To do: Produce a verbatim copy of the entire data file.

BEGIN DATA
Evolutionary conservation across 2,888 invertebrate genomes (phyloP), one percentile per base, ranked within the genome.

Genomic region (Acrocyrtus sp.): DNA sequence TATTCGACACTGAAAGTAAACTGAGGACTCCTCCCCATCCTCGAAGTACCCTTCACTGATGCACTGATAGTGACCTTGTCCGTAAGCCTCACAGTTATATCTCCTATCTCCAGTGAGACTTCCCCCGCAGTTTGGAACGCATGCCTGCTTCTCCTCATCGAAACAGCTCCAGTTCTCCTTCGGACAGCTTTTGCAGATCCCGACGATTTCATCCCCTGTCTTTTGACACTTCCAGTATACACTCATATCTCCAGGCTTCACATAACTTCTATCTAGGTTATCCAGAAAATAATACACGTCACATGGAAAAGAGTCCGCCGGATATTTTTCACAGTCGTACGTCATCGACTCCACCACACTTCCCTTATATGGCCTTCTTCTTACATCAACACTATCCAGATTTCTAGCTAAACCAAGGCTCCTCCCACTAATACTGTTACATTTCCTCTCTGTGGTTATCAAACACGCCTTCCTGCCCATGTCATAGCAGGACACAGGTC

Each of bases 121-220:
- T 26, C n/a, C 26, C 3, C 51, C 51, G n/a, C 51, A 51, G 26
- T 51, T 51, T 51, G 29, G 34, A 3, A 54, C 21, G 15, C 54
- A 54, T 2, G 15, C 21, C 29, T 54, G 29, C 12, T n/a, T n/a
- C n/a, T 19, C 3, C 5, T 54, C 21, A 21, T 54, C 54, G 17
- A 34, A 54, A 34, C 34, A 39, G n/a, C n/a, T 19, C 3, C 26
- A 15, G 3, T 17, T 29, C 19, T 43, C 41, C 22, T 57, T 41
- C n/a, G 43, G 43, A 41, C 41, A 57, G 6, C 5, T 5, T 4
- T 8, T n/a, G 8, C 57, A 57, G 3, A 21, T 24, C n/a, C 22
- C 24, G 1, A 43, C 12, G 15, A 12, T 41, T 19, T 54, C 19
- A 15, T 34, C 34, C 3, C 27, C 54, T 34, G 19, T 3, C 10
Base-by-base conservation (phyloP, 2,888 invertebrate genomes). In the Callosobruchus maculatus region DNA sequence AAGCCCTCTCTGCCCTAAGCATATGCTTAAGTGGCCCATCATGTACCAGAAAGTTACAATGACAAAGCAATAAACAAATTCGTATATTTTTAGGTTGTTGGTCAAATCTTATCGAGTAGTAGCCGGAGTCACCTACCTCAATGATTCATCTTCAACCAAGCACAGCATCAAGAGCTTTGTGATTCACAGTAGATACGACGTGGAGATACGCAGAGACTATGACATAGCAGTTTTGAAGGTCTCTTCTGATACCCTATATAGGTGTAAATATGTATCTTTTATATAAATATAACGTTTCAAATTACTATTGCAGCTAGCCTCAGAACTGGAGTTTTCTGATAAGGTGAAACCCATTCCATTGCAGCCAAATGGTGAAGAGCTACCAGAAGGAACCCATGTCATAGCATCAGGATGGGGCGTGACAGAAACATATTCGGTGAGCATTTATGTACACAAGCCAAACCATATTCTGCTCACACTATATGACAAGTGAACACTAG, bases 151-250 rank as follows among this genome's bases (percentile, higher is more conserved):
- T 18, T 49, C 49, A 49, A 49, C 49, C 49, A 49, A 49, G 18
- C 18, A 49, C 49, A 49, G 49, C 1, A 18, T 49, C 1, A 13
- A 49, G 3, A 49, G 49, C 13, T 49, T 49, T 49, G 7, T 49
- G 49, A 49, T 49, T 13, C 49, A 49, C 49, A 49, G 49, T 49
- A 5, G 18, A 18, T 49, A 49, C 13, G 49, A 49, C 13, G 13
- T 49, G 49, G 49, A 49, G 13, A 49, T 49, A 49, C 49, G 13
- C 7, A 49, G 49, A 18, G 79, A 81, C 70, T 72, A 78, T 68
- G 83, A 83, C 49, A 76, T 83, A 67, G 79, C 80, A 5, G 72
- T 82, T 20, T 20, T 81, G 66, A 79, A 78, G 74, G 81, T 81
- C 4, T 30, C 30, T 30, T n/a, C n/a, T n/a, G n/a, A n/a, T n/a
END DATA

Evolutionary conservation across 2,888 invertebrate genomes (phyloP), one percentile per base, ranked within the genome.

Genomic region (Acrocyrtus sp.): DNA sequence TATTCGACACTGAAAGTAAACTGAGGACTCCTCCCCATCCTCGAAGTACCCTTCACTGATGCACTGATAGTGACCTTGTCCGTAAGCCTCACAGTTATATCTCCTATCTCCAGTGAGACTTCCCCCGCAGTTTGGAACGCATGCCTGCTTCTCCTCATCGAAACAGCTCCAGTTCTCCTTCGGACAGCTTTTGCAGATCCCGACGATTTCATCCCCTGTCTTTTGACACTTCCAGTATACACTCATATCTCCAGGCTTCACATAACTTCTATCTAGGTTATCCAGAAAATAATACACGTCACATGGAAAAGAGTCCGCCGGATATTTTTCACAGTCGTACGTCATCGACTCCACCACACTTCCCTTATATGGCCTTCTTCTTACATCAACACTATCCAGATTTCTAGCTAAACCAAGGCTCCTCCCACTAATACTGTTACATTTCCTCTCTGTGGTTATCAAACACGCCTTCCTGCCCATGTCATAGCAGGACACAGGTC

Each of bases 121-220:
- T 26, C n/a, C 26, C 3, C 51, C 51, G n/a, C 51, A 51, G 26
- T 51, T 51, T 51, G 29, G 34, A 3, A 54, C 21, G 15, C 54
- A 54, T 2, G 15, C 21, C 29, T 54, G 29, C 12, T n/a, T n/a
- C n/a, T 19, C 3, C 5, T 54, C 21, A 21, T 54, C 54, G 17
- A 34, A 54, A 34, C 34, A 39, G n/a, C n/a, T 19, C 3, C 26
- A 15, G 3, T 17, T 29, C 19, T 43, C 41, C 22, T 57, T 41
- C n/a, G 43, G 43, A 41, C 41, A 57, G 6, C 5, T 5, T 4
- T 8, T n/a, G 8, C 57, A 57, G 3, A 21, T 24, C n/a, C 22
- C 24, G 1, A 43, C 12, G 15, A 12, T 41, T 19, T 54, C 19
- A 15, T 34, C 34, C 3, C 27, C 54, T 34, G 19, T 3, C 10
Base-by-base conservation (phyloP, 2,888 invertebrate genomes). In the Callosobruchus maculatus region DNA sequence AAGCCCTCTCTGCCCTAAGCATATGCTTAAGTGGCCCATCATGTACCAGAAAGTTACAATGACAAAGCAATAAACAAATTCGTATATTTTTAGGTTGTTGGTCAAATCTTATCGAGTAGTAGCCGGAGTCACCTACCTCAATGATTCATCTTCAACCAAGCACAGCATCAAGAGCTTTGTGATTCACAGTAGATACGACGTGGAGATACGCAGAGACTATGACATAGCAGTTTTGAAGGTCTCTTCTGATACCCTATATAGGTGTAAATATGTATCTTTTATATAAATATAACGTTTCAAATTACTATTGCAGCTAGCCTCAGAACTGGAGTTTTCTGATAAGGTGAAACCCATTCCATTGCAGCCAAATGGTGAAGAGCTACCAGAAGGAACCCATGTCATAGCATCAGGATGGGGCGTGACAGAAACATATTCGGTGAGCATTTATGTACACAAGCCAAACCATATTCTGCTCACACTATATGACAAGTGAACACTAG, bases 151-250 rank as follows among this genome's bases (percentile, higher is more conserved):
- T 18, T 49, C 49, A 49, A 49, C 49, C 49, A 49, A 49, G 18
- C 18, A 49, C 49, A 49, G 49, C 1, A 18, T 49, C 1, A 13
- A 49, G 3, A 49, G 49, C 13, T 49, T 49, T 49, G 7, T 49
- G 49, A 49, T 49, T 13, C 49, A 49, C 49, A 49, G 49, T 49
- A 5, G 18, A 18, T 49, A 49, C 13, G 49, A 49, C 13, G 13
- T 49, G 49, G 49, A 49, G 13, A 49, T 49, A 49, C 49, G 13
- C 7, A 49, G 49, A 18, G 79, A 81, C 70, T 72, A 78, T 68
- G 83, A 83, C 49, A 76, T 83, A 67, G 79, C 80, A 5, G 72
- T 82, T 20, T 20, T 81, G 66, A 79, A 78, G 74, G 81, T 81
- C 4, T 30, C 30, T 30, T n/a, C n/a, T n/a, G n/a, A n/a, T n/a